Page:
Wednesday, July 28, 2010

One step closer to Burger Nirvana

Anybody who knows me knows how much I love hamburgers. And yes, I've complained on this blog before about about the absence of consistently excellent hamburgers in Eugene. An old college professor of mine used to say "Consistency is the hobgoblin of small minds." Well, call my brain Tiny then, because I am desperate for a burger I can count on, time and time again.

One of my favorite restaurants is a little burger/sandwich/neighborhood joint called Cornucopia. I love them so much, they catered my wedding. The restaurant has a real friendly vibe, a great beer selection, the only hush puppies in town (that I know of). And despite the popular complaint whenever I mention that I love Corny, I even love the service. It might not be the fastest place to get dinner, but I've been there dozens and dozens (and dozens) of times and may have had iffy service once or twice. I think they do pretty well.

Now, when asked, I'll name Cornucopia's burgers as the best in town. I usually do so hesitantly, because while they're really tasty and are made of good quality beef, their competition is so lacking in this town that they only have to be pretty good to win the Best in Eugene title (as they do every year). I've had burgers there that were over-done. I've had them under-done. I've had them so-so, and I've had them really good.

This weekend, I had one that reset my standard for what to expect in a Cornucopia burger.

My Wild Bill burger, 7/24/10. I almost forgot to stop eating and snap a pic

This was not my first Wild Bill Burger. I've had the half pound patty with bacon, cheese, and BBQ sauce countless times before. But this one was incredible. Grilled to perfection, dripping with sauce, after the first bite I knew I had something special. One of the things I really like about Corny burgers is the char they get on the outside, though sometimes, as I've mentioned, the char goes to far. Not this time - the burger itself was moist and juicy and cooked to my ideal medium-well. And it had that perfect crust on the outside that a burger gets when it's spent the exact right amount of time on the grill.

They always season their burgers really well at Cornucopia. But this weekend's burger was exceptional because while I tasted the seasoning and it was slathered in sauce, the predominant flavor was beefy goodness. Man that was a good burger.

Much to my chagrin, FoodGuy Jr. does not like hamburgers. He's not yet 3, so I'm trying to stay positive that some day he'll outgrow this unfathomable aversion. In effort to help speed his growth along, every time I eat a hamburger, I offer him some. While eating this particular burger, however, I didn't. I love little FoodGuy more than anything, but I was't going to take the chance that he'd chose this burger to try. When he likes something, the boy can eat. To risky.

So now I'm anxious to go back to Cornucopia. Mrs. FoodGuy will only go once a month or so. She really likes Corny too, but oddly doesn't seem to need hamburgers the way I do. She wasn't with FoodGuy Jr. and I this weekend, so there's hope I can get her there soon. And then we'll see if they can replicate my burger. If they can... if they can... It'll be the dawn of a new burger day in Eugene.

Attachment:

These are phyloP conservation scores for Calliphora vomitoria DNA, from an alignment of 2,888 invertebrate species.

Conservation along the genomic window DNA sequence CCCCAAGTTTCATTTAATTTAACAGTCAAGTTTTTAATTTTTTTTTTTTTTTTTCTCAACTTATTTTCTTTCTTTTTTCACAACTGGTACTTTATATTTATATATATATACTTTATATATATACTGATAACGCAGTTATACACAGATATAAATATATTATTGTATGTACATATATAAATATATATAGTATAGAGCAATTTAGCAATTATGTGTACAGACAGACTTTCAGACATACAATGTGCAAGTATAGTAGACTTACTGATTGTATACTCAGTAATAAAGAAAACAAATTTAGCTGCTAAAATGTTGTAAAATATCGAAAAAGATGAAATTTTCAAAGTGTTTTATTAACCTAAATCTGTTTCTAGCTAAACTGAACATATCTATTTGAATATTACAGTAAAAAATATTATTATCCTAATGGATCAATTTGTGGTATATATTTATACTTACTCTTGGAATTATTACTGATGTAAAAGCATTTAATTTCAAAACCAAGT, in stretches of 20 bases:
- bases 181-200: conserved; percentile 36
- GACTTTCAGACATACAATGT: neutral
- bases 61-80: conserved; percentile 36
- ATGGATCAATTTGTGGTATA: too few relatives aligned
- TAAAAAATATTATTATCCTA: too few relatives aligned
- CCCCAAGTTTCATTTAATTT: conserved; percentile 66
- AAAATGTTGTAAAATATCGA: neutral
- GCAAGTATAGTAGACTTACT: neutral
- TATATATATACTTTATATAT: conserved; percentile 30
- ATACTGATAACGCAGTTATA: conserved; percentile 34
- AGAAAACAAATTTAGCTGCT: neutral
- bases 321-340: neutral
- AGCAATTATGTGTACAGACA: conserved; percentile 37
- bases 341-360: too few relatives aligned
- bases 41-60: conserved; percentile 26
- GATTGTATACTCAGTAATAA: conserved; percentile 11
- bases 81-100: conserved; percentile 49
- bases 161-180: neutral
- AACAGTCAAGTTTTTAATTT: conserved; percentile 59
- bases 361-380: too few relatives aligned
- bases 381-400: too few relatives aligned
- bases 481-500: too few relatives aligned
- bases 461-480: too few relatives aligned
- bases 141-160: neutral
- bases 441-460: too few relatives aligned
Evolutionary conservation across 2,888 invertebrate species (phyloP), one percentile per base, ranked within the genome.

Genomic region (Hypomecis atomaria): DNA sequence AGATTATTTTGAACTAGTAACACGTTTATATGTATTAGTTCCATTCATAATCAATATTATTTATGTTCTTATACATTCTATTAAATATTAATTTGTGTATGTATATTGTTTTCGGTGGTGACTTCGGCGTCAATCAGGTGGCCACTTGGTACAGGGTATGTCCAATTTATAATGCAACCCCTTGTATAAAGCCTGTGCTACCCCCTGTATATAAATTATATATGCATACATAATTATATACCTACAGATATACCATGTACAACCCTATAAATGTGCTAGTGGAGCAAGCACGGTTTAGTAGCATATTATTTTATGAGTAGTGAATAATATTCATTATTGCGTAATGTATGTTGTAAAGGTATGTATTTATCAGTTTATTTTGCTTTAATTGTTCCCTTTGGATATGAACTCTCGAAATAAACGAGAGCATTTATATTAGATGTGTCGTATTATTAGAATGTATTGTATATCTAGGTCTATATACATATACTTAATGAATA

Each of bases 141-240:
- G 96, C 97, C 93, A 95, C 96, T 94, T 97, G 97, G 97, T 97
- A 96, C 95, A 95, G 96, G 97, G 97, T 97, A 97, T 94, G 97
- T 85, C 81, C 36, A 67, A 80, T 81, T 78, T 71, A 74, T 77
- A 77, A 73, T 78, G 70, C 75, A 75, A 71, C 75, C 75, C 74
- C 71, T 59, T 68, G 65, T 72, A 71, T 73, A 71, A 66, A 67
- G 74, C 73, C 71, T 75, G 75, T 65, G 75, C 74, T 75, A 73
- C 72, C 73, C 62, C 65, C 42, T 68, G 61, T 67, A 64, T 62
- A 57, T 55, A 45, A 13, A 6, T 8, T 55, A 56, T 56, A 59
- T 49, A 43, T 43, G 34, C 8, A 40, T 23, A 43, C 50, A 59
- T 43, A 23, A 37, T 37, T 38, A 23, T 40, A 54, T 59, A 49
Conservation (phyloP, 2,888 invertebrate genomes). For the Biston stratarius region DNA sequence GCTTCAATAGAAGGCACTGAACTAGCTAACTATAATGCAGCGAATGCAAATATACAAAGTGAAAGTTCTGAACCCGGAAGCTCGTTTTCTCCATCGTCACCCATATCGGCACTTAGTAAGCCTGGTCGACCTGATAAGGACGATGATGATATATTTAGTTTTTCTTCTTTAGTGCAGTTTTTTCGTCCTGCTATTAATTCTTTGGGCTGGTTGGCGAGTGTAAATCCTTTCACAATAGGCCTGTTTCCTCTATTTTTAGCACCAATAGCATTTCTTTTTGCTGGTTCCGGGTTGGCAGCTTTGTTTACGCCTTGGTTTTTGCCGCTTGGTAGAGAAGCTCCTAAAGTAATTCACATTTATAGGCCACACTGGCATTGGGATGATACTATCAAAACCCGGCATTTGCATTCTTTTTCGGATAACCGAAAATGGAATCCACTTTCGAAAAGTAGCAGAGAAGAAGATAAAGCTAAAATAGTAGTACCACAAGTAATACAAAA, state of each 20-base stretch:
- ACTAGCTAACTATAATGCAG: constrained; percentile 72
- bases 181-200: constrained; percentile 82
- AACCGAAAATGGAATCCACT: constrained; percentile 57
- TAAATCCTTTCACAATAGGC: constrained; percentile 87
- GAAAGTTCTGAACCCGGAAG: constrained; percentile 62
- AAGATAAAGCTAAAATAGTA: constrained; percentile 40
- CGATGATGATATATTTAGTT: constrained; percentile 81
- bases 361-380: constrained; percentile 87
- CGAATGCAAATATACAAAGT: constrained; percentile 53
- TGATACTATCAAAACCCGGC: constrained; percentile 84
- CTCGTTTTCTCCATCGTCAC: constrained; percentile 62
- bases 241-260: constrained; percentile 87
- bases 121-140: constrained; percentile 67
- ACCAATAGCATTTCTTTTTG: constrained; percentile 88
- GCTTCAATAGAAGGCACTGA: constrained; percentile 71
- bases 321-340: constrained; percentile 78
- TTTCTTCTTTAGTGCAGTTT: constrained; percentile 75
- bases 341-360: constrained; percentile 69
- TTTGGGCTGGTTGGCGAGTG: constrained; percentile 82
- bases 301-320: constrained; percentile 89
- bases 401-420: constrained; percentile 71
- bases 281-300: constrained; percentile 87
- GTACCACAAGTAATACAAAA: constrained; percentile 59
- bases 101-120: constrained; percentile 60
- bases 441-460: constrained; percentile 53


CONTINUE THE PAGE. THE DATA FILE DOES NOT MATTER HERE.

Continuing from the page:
Tuesday, July 20, 2010

Maybe Someday Donuts Will Rule the World

It's no secret that cupcakes have been enjoying a renaissance over the last few years. Formerly a kids-only treat reserved for birthday parties, cupcakes became a trendy item to reinvent. All over the country, hip, fancy, gourmet cupcake shops started blooming, like cherry topped paper wrapped morsels of childhood memory. Where I live, gourmet cupcakes were Eugene-ified: ourDivine Cupcakes are organic and come in dairy free, wheat free, and vegan options. While I like a small cake as much as the next guy, I can't get fully behind this cupcake movement. They're kinda prissy. A little girly. A little little-girly, if you know what I mean.

My dozen (or so) donuts from Voodoo Doughnuts

But I'm not here to talk about cupcakes today. I want to talk about doughnuts. Doughnuts come from the same sort of humble place as cupcakes, but are far far cooler. And now,
doughnuts are poised to take over where cupcakes will invariably leave off (any day now). And that will be a trend I can fully stand behind. And full I will be, because I've got one of the best doughnut supplies anyone can ask for, in Voodoo Doughnuts.

Voodoo is already leading the doughnut revolution with their crazy creations. They were a huge hit in their original home of Portland, Oregon, where hipsters lined up after the bars close for cereal covered doughnuts, bacon maple bars (with two or three pieces of real live bacon on top), and a doughnut called Cock-N-Balls that's shaped like, well... a cock and balls. And now they've come to Eugene.